Q7: I’ve found my great-grandparents on your Marriage Index for the Polish Parishes of Chicago. Now what do I do?
A: The marriages refer to the records filmed by the Church of Jesus Christ of the Latter Day Saints (LDS) staff.
If the CHURCH column says that the marriage was at Holy Trinity, St. John Cantius or St. Stanislaus Kostka, PGSA can provide a copy. This link takes you to the library services page that provides instructions, forms and any costs:
Otherwise you need to explore the records of the LDS on Family Search as described above in the first question.

Q8: Where can I find forms to use in genealogy?
A: Though forms can be useful, you will soon find yourself under a sea of paper. It is best to upload a genealogy software program. However, you can purchase forms at conferences, workshops, local LDS Family History Centers, etc. Forms are also available for download on the web. Simply Google “genealogy forms” to obtain a large selection of sources.

Q9: Can you recommend any sources for learning Polish?
A: PGSA does not run language classes, but here are some suggestions:

  • Check local college and high school adult education and extended learning classes.
  • Check with local Polish institutions for referrals to locations or private instructors.
  • Bookstores, especially the big box variety, have foreign language learning sections.
  • One can find self-instructions websites. A good one for beginners or to practice is

Q10: I’ve tried using a Polish dictionary but can’t find the words I’m looking for. What am I doing wrong?
A: You may be doing nothing wrong. The most likely causes are due to the grammatical complexity of Slavic languages.
The Polish language uses a number of diacritical marks (ą, ć, ę, ł, ń, ó, ś, ż, ź). All words beginning with diacritical letters are in separate listing in the alphabet. When a letter with a diacritical mark is part of the word it will follow after the standard letter. For example, the town of Żnin will be listed after ALL words beginning with Z with no diacritical.
Polish grammar has seven cases, which means a root word has a number of endings depending on the case, number and gender. Most dictionaries only contain the root words including those for the three genders but not the endings (examples: “-ego”, “-ich”) that are a result of grammatical usage.
No dictionary can be totally comprehensive, with many words omitted.
The PGSA Store has a translation guide designed for use in genealogy including word lists in several languages and scripts.
The web also has some very good, free, translation sites:

Q11: My grandparents said they were Polish and the language was spoken at home. But the documents I’ve found say they are from Austria. Why the discrepancy?
A: In the late 1700s Poland was partitioned by its three neighboring countries: Prussia, Russia, and Austria. While the people in each area considered themselves Poles and continued to use the language and customs, politically they were part of a partitioning power. It is this information which usually appears on passenger lists, census records, etc. U.S. census records might also say they were from “Austrian Poland” or “Prussian Poland” (later “German Poland”), or “Russian Poland.”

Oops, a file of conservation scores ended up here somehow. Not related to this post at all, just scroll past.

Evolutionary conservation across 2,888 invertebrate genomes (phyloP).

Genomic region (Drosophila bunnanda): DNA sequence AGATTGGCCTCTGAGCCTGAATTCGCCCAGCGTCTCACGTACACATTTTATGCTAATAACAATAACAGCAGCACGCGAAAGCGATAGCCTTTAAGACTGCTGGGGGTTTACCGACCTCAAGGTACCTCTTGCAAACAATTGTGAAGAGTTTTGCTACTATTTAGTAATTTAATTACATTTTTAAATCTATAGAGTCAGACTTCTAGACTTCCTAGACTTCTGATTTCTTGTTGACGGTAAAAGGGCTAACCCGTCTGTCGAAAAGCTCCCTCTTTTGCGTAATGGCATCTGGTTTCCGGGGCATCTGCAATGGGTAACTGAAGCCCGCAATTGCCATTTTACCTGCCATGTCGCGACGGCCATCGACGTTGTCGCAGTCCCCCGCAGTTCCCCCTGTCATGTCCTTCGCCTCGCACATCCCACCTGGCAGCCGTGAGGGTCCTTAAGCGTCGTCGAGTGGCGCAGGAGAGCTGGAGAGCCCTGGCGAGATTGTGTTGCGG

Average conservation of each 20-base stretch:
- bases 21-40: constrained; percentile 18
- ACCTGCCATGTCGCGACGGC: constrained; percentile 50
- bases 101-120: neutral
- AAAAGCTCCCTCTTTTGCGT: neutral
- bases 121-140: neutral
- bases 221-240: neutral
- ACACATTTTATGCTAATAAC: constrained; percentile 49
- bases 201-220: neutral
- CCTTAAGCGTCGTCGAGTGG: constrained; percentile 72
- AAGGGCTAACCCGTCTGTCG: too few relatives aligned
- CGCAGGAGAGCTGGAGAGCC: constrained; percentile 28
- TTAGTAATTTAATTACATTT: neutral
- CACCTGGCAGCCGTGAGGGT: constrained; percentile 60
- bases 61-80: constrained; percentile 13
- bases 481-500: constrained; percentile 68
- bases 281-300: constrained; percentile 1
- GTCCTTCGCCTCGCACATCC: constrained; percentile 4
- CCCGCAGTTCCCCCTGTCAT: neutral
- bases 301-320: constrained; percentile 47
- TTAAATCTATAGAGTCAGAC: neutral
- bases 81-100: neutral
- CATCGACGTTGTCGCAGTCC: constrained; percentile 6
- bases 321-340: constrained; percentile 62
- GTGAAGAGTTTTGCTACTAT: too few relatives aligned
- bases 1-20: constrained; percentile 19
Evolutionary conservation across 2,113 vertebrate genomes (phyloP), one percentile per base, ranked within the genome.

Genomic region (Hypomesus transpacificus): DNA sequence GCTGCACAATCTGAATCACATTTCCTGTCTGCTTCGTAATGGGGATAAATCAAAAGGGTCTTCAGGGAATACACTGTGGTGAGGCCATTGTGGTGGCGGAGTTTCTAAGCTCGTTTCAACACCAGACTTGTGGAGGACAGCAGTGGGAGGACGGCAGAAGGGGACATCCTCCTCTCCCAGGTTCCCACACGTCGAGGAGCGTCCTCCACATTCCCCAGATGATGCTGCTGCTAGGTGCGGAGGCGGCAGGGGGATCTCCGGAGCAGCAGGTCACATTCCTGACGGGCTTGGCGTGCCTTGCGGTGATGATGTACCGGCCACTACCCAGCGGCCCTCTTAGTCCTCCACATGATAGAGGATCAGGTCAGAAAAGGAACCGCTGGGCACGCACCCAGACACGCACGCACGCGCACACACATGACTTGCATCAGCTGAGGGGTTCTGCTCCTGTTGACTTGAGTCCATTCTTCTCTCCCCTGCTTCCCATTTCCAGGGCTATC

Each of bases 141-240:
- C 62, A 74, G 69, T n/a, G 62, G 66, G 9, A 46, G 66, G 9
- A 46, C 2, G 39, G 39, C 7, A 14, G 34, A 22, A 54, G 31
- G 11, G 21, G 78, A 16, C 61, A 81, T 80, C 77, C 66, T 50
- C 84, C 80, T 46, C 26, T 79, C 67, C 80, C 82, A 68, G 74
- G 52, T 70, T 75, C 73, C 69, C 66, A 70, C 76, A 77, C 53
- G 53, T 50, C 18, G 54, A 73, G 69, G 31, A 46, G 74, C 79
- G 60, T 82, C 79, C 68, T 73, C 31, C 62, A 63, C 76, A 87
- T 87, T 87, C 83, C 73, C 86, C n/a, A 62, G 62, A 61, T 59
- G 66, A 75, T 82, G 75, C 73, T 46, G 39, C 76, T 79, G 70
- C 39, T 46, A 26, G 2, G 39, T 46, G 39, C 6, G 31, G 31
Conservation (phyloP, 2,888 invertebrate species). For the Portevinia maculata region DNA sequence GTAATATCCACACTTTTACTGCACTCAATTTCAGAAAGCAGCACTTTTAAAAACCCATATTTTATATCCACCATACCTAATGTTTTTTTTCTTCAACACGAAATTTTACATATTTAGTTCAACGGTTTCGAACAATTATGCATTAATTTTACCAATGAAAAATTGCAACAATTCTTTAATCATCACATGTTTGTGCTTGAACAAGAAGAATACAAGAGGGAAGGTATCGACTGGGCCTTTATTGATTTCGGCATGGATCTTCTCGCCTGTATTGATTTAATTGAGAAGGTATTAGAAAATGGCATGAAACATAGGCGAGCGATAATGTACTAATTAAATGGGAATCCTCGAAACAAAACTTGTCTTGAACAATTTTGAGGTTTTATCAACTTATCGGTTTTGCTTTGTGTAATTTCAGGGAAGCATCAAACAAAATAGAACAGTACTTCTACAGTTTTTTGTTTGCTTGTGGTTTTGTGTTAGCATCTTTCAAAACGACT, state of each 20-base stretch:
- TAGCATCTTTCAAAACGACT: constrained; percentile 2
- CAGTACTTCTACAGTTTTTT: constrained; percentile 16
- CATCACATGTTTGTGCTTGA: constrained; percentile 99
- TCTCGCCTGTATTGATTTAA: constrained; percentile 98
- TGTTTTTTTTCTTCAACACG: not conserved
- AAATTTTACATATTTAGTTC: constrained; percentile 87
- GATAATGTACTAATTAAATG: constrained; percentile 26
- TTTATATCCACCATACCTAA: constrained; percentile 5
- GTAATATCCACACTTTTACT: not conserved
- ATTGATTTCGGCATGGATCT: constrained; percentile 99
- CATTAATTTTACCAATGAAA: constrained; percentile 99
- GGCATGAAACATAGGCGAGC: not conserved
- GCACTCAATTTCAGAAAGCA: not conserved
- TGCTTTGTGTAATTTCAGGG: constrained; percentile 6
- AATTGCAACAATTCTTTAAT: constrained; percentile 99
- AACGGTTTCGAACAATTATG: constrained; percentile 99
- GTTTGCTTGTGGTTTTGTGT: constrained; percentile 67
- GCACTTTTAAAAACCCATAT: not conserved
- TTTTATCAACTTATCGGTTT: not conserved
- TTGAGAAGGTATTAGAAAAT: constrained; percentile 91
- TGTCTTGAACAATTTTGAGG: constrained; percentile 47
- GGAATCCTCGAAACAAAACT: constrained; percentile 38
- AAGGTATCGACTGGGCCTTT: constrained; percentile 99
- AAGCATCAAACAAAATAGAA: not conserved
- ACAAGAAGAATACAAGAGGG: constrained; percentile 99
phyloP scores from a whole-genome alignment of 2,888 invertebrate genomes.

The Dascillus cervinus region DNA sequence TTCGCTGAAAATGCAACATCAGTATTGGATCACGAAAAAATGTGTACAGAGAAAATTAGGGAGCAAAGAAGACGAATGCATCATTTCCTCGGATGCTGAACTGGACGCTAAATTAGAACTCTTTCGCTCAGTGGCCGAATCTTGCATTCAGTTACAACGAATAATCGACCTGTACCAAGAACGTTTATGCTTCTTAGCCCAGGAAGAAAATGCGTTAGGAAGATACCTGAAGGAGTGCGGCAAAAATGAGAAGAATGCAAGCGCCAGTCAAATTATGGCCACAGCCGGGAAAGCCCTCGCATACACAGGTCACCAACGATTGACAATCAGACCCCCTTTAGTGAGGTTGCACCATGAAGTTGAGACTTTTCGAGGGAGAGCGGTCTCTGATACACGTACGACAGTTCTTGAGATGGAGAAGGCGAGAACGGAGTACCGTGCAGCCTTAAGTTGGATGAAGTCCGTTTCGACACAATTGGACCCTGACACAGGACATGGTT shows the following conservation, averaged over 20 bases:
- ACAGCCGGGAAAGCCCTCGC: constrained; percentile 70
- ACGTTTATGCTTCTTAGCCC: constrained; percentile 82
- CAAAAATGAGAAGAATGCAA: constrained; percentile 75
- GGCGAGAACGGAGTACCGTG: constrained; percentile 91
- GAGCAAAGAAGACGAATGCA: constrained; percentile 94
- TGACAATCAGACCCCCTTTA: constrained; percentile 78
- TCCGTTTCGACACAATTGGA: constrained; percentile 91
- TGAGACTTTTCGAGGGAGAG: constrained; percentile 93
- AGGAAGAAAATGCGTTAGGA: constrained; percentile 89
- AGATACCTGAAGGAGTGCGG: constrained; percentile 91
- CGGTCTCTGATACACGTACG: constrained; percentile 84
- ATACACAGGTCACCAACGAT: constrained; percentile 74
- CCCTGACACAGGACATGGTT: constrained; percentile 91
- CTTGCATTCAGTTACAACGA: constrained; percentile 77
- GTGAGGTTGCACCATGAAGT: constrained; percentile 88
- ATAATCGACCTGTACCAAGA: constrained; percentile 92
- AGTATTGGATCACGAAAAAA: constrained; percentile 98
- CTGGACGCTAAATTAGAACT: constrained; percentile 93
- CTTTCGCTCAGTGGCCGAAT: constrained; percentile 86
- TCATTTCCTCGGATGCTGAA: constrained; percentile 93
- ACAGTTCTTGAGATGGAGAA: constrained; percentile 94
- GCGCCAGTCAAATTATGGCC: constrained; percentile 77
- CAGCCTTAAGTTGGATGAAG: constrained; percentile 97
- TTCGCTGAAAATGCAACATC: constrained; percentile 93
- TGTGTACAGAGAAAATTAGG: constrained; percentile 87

Q12: How can I identify which of the many “Dombrowa” families is the right one?
A: One way to narrow the choices is by trying to link them to a specific area. Determine which partition your family was from: Prussian/German, Russian, or Austrian. You can then rule out Dombrowas from other partitions. Check the records for siblings and long-time neighbors for leads.
Keep in mind that as it is in the US, the same town name can occur several, even many times, in Poland. This can even be in the same partition. Furthermore, the root name can also exist with a qualifying term – such as meaning upper, lower, colony, etc. – that was dropped by your ancestors. Thus, in some cases, the search requires additional “hints”.
In addition, towns and villages can change their name; even if always Polish in nature. During the period of partitions, towns can be found on maps with the Polish phonetically rewritten in German or Russian. And, the town might have a completely different name during the period of partition. This includes large cites: Dantzig=Gdańsk, Breslau=Wrocław.

Q13: How can I find my ancestors when they come from big cities like Krakow or Warsaw?
A: While it is possible your ancestor was born in one of many major locations, just as in the United States, many people respond with the larger city near where they lived rather than the specific village. It is important to look at multiple documents to see if they contain any additional, or conflicting, information. If your family was actually from the city, you will probably need to search multiple parishes.

Q14: What does my family name mean?
A: The most comprehensive source that we know is W. F. Hoffman’s Polish Surnames: Origins and Meanings. It is available in many public libraries, and can also be ordered from the books section of the PGSA Store at After an extensive discussion of language and naming, you’ll find an alphabetical list of names/roots, the derivation and meaning, and names derived from the root. A number after each indicates the number of people in 1990 Poland who had that name. For a small fee, you can also request a surname search from PGSA volunteers; see

Q15: How do I use the Polish Archives?
A: You will find a good explanation here:
A large selection of civil and church options can be found by Googling “Polish Archives”. Be aware that most sites will be in Polish, though some have an English version for some of the information. Included in the Google search are informative and descriptive sites, many with categorized links, in English or an English version.